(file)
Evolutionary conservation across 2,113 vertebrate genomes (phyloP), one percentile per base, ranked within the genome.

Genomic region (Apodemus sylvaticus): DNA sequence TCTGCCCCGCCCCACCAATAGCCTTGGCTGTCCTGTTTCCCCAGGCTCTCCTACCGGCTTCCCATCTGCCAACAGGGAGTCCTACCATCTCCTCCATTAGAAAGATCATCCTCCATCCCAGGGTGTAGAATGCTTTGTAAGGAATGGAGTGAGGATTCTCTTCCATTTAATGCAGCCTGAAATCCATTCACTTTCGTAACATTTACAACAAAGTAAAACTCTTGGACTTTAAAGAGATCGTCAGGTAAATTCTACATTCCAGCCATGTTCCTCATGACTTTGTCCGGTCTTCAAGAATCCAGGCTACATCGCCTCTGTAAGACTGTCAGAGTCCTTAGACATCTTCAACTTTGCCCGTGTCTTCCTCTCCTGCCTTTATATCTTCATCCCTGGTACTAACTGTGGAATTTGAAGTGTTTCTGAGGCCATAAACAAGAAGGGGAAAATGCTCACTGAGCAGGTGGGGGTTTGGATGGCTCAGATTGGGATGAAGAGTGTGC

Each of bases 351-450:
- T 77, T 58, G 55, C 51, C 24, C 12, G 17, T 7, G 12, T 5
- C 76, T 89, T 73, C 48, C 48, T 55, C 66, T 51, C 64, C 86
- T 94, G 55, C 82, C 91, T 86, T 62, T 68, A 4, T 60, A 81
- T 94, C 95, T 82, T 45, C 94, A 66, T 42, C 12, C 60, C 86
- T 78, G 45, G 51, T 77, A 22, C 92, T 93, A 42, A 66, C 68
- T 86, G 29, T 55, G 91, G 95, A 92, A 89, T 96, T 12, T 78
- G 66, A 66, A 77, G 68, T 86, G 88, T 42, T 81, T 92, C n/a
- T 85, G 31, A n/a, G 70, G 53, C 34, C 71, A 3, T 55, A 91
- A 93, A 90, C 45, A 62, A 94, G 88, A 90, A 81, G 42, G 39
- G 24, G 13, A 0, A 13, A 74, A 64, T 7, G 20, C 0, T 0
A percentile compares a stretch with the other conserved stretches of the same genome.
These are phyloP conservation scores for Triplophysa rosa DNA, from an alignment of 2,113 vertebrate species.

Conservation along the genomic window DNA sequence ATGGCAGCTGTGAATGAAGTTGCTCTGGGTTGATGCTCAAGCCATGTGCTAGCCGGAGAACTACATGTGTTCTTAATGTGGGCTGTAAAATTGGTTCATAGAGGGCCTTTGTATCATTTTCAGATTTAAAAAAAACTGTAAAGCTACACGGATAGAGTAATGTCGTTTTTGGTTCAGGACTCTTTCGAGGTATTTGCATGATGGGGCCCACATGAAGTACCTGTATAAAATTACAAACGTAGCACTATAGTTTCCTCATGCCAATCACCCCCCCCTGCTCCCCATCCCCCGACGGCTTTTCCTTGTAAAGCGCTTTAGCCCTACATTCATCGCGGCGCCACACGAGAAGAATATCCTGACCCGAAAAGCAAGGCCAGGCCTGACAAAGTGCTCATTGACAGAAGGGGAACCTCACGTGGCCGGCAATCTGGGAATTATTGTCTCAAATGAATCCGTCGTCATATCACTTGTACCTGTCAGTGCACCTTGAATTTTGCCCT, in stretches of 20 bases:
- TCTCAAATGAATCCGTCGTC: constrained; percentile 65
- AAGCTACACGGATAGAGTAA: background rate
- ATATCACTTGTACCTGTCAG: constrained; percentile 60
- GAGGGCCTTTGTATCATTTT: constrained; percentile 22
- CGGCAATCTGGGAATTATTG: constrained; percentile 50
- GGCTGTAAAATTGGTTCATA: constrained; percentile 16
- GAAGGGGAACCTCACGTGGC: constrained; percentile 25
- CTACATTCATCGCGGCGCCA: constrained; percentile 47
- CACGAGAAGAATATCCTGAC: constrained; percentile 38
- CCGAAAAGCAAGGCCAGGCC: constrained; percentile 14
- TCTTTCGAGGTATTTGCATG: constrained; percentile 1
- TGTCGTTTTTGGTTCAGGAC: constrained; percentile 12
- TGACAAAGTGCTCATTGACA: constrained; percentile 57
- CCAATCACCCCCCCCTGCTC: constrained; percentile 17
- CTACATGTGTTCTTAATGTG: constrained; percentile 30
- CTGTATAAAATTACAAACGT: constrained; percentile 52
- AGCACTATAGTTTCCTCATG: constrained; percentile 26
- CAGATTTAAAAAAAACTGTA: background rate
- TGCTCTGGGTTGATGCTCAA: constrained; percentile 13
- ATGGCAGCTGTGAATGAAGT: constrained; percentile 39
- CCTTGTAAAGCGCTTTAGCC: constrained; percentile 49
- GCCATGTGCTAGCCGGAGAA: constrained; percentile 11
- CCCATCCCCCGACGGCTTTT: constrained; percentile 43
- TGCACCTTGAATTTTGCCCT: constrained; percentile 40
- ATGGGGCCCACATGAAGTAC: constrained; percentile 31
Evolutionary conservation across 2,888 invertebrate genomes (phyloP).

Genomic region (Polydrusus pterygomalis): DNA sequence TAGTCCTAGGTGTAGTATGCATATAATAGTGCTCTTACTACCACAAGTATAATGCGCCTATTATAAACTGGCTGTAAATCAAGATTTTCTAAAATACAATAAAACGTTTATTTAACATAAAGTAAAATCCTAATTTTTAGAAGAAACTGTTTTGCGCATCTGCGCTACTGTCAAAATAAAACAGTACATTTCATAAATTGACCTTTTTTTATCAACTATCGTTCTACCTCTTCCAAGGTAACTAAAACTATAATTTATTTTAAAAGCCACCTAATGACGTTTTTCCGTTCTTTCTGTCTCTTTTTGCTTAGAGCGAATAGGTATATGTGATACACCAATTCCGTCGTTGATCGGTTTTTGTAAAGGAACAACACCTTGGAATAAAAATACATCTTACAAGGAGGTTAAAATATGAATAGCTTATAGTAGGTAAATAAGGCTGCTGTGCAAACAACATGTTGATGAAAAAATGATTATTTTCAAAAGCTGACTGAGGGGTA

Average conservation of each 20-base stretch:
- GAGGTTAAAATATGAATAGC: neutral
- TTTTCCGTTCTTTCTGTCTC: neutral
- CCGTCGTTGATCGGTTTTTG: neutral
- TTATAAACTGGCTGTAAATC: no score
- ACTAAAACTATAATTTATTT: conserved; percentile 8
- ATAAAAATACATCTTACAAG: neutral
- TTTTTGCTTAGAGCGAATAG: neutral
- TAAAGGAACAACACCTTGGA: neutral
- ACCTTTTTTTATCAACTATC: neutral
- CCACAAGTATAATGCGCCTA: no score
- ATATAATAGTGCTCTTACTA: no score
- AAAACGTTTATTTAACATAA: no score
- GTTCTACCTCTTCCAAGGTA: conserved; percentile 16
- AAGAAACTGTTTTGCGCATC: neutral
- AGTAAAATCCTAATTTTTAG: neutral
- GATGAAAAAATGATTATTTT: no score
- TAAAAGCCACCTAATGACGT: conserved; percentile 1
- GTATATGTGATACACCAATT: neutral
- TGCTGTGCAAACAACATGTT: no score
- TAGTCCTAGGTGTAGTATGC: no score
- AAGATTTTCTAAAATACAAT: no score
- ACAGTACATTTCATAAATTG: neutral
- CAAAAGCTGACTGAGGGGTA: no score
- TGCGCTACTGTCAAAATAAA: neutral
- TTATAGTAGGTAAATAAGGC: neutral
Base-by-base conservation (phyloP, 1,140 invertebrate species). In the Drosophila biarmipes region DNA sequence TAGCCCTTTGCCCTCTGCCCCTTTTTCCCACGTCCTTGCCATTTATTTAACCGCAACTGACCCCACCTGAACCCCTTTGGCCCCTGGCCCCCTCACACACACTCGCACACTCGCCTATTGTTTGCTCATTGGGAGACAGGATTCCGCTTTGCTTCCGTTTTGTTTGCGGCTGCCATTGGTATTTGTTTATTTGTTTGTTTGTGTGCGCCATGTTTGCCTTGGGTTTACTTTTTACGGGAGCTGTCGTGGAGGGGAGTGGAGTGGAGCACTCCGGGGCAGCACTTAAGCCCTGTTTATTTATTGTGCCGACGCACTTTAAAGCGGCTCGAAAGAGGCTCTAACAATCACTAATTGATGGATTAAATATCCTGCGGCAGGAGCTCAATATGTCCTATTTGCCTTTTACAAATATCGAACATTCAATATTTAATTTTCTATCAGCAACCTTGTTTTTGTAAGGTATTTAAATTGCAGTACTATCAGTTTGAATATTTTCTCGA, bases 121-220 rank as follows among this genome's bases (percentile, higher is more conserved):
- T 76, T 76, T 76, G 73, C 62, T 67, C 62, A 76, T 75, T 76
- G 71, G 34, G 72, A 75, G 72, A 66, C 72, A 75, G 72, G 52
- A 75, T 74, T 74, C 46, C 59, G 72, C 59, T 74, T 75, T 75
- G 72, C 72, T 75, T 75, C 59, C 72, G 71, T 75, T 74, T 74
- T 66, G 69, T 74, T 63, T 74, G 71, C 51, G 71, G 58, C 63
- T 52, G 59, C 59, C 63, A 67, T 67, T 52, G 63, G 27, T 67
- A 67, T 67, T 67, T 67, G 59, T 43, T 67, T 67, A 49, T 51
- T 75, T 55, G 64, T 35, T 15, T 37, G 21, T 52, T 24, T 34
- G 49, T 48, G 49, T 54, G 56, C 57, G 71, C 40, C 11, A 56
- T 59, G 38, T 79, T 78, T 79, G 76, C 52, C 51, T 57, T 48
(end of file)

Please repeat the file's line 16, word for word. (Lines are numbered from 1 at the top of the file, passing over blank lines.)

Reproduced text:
Conservation along the genomic window DNA sequence ATGGCAGCTGTGAATGAAGTTGCTCTGGGTTGATGCTCAAGCCATGTGCTAGCCGGAGAACTACATGTGTTCTTAATGTGGGCTGTAAAATTGGTTCATAGAGGGCCTTTGTATCATTTTCAGATTTAAAAAAAACTGTAAAGCTACACGGATAGAGTAATGTCGTTTTTGGTTCAGGACTCTTTCGAGGTATTTGCATGATGGGGCCCACATGAAGTACCTGTATAAAATTACAAACGTAGCACTATAGTTTCCTCATGCCAATCACCCCCCCCTGCTCCCCATCCCCCGACGGCTTTTCCTTGTAAAGCGCTTTAGCCCTACATTCATCGCGGCGCCACACGAGAAGAATATCCTGACCCGAAAAGCAAGGCCAGGCCTGACAAAGTGCTCATTGACAGAAGGGGAACCTCACGTGGCCGGCAATCTGGGAATTATTGTCTCAAATGAATCCGTCGTCATATCACTTGTACCTGTCAGTGCACCTTGAATTTTGCCCT, in stretches of 20 bases: